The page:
Acts 19:1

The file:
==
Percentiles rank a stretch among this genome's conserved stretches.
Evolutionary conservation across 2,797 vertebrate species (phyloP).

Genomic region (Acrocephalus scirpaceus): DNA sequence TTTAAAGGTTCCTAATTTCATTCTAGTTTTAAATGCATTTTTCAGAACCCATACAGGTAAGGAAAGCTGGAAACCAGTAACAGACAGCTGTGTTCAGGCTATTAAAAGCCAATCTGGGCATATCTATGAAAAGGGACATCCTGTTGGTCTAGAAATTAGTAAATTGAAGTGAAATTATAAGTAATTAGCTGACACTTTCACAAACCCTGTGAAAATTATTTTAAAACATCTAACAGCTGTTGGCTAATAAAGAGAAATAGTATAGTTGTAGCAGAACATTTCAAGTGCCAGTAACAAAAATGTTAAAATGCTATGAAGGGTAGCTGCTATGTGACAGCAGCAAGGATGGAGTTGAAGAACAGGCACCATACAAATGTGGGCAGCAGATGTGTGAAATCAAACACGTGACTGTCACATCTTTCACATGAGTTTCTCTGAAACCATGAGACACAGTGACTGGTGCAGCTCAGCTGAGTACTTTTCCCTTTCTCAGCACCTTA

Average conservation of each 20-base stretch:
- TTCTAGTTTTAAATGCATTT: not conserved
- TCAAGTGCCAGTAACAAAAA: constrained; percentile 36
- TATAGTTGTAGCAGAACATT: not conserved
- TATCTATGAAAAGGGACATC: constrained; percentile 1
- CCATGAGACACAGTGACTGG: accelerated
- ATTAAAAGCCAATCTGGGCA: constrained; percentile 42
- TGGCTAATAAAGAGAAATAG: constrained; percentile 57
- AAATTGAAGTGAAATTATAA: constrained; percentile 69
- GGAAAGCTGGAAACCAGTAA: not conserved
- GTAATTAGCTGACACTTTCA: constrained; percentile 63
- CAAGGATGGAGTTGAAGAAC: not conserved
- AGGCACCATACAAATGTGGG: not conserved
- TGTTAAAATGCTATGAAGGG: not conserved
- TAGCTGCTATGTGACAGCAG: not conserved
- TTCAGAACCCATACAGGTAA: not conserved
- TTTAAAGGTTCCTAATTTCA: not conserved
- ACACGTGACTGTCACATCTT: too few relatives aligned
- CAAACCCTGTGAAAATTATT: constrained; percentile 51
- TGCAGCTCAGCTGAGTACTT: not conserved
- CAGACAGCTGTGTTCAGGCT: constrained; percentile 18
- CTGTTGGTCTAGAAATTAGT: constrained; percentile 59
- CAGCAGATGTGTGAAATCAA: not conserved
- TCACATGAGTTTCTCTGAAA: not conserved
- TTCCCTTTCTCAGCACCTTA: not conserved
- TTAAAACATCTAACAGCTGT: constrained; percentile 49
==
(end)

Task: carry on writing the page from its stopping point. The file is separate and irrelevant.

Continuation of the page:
While Apollos was at Corinth (en twi ton Apollw einai en Korinqwi). Favourite idiom with Luke, en with the locative of the articular infinitive and the accusative of general reference ( Luke 1:8 ; Luke 2:27 , etc.). Having passed through the upper country (dielqonta ta anwterika merh). Second aorist active participle of diercomai, accusative case agreeing with Paulon, accusative of general reference with the infinitive elqein, idiomatic construction with egeneto. The word for "upper" (anwterika) is a late form for anwtera ( Luke 14:10 ) and occurs in Hippocrates and Galen. It refers to the highlands (cf. Xenophon's Anabasis) and means that Paul did not travel the usual Roman road west by Colossae and Laodicea in the Lycus Valley, cities that he did not visit ( Colossians 2:1 ). Instead he took the more direct road through the Cayster Valley to Ephesus. Codex Bezae says here that Paul wanted to go back to Jerusalem, but that the Holy Spirit bade him to go into Asia where he had been forbidden to go in the second tour ( Colossians 16:6 ). Whether the upper "parts" (merh) here points to North Galatia is still a point of dispute among scholars. So he came again to Ephesus as he had promised to do ( Colossians 18:21 ). The province of Asia included the western part of Asia Minor. The Romans took this country B.C. 130. Finally the name was extended to the whole continent. It was a jewel in the Roman empire along with Africa and was a senatorial province. It was full of great cities like Ephesus, Smyrna, Pergamum, Thyatira, Sardis, Philadelphia, Laodicea (the seven churches of Revelation 2;3 ), Colossae, Hierapolis, Apamea, to go no further. Hellenism had full sway here. Ephesus was the capital and chief city and was a richer and larger city than Corinth. It was located at the entrance to the valley of the Maeander to the east. Here was the power of Rome and the splendour of Greek culture and the full tide of oriental superstition and magic. The Temple of Artemis was one of the seven wonders of the world. While in Ephesus some hold that Paul at this time wrote the Epistle to the Galatians after his recent visit there, some that he did it before his recent visit to Jerusalem. But it is still possible that he wrote it from Corinth just before writing to Rome, a point to discuss later. Certain disciples (tina maqhta). Who were they? Apollos had already gone to Corinth. They show no connection with Priscilla and Aquila. Luke calls them "disciples" or "learners" (maqhta) because they were evidently sincere though crude and ignorant. There is no reason at all for connecting these uninformed disciples of the Baptist with Apollos. They were floating followers of the Baptist who drifted into Ephesus and whom Paul found. Some of John's disciples clung to him till his death ( John 3:22-25 ; Luke 7:19 ; Matthew 14:12 ). Some of them left Palestine without the further knowledge of Jesus that came after his death and some did not even know that, as turned out to be the case with the group in Ephesus.